Concrete bus stops were built from the 1950s to the 1970s. After that, mainly glass models came on the market. Before the 1950s, the bus network was still relatively small and mainly wooden shelters were built in the busiest places. The copy, from the mid-1950s, that served as a model for Markenburg has since been placed on the list of municipal monuments. This is important because in 2021 this last example of its kind suffers from subsidence and concrete rot, both of which must be remedied in order to guarantee its survival. Graffiti is removed with some regularity, which indeed also means that it is regularly reapplied. The latter may have to do with location. After all, this shelter is located just outside of Tilburg on a quiet main road. Also a stone's throw from Koningshoeven Abbey.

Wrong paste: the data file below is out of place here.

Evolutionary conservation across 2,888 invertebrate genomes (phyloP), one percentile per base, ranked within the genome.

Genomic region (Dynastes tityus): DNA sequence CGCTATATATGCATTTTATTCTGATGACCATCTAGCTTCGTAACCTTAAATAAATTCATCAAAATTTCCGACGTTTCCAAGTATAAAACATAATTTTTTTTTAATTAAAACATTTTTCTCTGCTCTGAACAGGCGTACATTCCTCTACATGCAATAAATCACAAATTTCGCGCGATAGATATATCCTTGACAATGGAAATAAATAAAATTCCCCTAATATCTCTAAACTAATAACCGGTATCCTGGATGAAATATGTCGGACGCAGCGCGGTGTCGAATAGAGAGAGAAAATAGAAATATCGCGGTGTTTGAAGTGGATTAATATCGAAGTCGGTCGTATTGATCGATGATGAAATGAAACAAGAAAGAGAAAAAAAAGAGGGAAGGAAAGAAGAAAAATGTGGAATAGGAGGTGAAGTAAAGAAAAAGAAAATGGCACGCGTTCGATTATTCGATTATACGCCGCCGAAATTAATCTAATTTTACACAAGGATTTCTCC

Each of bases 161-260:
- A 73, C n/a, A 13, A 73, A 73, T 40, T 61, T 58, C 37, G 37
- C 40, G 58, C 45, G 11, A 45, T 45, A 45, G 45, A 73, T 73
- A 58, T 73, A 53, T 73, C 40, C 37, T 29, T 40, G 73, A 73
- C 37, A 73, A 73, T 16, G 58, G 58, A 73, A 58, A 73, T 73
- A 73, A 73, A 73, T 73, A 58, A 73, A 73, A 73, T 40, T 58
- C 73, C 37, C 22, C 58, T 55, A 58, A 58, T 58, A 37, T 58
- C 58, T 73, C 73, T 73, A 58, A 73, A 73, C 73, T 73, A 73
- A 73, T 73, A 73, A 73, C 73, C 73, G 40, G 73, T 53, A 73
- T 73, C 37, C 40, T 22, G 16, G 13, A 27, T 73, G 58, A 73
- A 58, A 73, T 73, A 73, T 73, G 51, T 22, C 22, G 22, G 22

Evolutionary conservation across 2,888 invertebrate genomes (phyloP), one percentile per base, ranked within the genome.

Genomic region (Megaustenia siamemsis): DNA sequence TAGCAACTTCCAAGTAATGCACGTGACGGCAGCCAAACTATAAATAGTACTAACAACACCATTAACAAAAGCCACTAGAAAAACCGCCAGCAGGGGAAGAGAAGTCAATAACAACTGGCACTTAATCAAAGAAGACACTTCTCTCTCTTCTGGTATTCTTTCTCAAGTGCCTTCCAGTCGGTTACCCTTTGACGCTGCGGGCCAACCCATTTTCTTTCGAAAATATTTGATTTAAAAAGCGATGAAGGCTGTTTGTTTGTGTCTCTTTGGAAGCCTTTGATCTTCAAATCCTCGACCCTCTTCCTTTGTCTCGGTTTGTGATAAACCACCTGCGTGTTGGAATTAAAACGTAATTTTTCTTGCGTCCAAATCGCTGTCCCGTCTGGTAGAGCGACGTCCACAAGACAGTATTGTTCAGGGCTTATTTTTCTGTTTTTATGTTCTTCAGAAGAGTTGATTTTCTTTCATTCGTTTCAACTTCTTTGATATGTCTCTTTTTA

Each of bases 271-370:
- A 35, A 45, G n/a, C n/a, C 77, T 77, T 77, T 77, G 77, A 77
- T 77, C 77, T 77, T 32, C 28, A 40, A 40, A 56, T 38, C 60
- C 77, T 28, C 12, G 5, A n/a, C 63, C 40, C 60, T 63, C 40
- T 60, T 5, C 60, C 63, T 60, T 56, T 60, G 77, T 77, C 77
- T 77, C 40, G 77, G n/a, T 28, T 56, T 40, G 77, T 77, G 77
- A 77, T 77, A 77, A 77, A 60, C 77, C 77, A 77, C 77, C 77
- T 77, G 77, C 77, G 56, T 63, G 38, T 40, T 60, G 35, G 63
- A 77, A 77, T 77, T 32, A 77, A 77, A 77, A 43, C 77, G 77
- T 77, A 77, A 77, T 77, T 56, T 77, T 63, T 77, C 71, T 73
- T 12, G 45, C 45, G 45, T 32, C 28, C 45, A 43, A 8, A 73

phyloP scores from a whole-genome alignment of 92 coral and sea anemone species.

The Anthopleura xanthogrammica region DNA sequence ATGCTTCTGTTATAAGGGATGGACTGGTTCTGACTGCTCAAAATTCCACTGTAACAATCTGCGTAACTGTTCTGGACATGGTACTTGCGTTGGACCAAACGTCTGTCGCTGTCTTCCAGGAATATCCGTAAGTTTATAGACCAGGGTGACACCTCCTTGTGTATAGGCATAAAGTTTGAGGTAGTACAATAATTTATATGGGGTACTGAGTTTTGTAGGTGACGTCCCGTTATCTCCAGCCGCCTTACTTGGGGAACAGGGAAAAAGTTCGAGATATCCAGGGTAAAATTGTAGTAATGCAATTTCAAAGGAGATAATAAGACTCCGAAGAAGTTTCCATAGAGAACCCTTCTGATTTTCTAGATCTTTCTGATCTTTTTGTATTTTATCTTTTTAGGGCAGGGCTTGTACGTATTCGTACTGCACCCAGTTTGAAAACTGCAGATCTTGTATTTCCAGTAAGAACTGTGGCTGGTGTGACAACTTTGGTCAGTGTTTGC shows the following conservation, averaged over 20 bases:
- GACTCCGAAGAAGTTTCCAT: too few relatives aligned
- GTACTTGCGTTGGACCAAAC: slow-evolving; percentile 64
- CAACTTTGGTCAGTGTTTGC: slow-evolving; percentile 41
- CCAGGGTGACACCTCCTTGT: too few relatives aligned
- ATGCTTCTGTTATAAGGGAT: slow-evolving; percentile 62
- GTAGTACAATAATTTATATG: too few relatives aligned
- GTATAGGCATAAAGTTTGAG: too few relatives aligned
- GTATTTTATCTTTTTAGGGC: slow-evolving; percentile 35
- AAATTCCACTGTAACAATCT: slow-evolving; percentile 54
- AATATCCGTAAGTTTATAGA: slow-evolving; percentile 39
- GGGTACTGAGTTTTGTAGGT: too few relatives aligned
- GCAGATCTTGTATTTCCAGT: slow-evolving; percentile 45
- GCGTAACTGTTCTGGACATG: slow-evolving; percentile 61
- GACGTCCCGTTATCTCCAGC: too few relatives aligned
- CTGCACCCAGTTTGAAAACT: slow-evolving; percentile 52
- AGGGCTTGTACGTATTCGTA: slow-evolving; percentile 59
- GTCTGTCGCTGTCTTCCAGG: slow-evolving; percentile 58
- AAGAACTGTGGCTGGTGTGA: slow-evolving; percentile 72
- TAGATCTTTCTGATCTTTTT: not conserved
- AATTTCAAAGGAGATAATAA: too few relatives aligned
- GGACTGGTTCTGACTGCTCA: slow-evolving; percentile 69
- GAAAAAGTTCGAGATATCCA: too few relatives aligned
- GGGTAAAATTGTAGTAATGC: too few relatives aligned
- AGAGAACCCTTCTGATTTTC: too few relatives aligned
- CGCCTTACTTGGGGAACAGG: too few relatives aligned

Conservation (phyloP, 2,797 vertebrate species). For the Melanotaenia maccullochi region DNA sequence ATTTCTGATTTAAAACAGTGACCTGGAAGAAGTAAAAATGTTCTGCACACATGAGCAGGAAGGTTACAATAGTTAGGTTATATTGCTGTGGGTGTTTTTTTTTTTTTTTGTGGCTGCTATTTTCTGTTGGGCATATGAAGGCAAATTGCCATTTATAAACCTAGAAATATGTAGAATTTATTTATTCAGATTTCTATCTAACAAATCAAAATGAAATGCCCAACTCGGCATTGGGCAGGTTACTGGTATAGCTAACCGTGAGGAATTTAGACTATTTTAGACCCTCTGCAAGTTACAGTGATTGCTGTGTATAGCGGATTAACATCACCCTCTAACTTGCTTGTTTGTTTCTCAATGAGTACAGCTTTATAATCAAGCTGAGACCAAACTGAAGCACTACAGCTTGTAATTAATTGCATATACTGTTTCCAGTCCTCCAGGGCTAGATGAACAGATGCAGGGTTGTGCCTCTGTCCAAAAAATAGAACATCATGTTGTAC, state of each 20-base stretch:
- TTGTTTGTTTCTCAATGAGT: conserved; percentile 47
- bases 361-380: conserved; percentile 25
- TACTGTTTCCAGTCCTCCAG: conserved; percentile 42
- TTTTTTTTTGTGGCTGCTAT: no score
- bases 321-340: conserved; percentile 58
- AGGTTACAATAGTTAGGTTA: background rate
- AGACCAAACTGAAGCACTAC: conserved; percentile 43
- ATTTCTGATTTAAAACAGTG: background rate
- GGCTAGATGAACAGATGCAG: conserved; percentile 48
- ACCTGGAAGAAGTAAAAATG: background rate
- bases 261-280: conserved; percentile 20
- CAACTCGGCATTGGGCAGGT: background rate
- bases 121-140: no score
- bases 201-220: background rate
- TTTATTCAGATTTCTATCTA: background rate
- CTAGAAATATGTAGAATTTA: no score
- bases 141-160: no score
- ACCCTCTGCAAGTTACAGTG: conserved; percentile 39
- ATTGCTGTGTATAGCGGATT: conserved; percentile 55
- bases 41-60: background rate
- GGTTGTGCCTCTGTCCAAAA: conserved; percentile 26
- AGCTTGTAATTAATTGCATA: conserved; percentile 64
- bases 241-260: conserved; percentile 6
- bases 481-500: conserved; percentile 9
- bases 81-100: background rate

The bus stops are made up of two small end walls between which the concrete panels of the partition wall have been slid. The top panel has 4 decorative diamond-shaped openings. The roof is also made of reinforced concrete and has a curved shape. In addition to being aesthetically more attractive, it is also designed to allow the rainwater to roll off the roof smoothly. The fact that this water then falls exactly in the walking route and in front of the waiting area of the passengers was only experienced as inconvenient later on. The choice for concrete was made because in the 1950s people wanted to build quickly, cheaply and for life. If the design had remained popular for longer, that goal could have been amply achieved.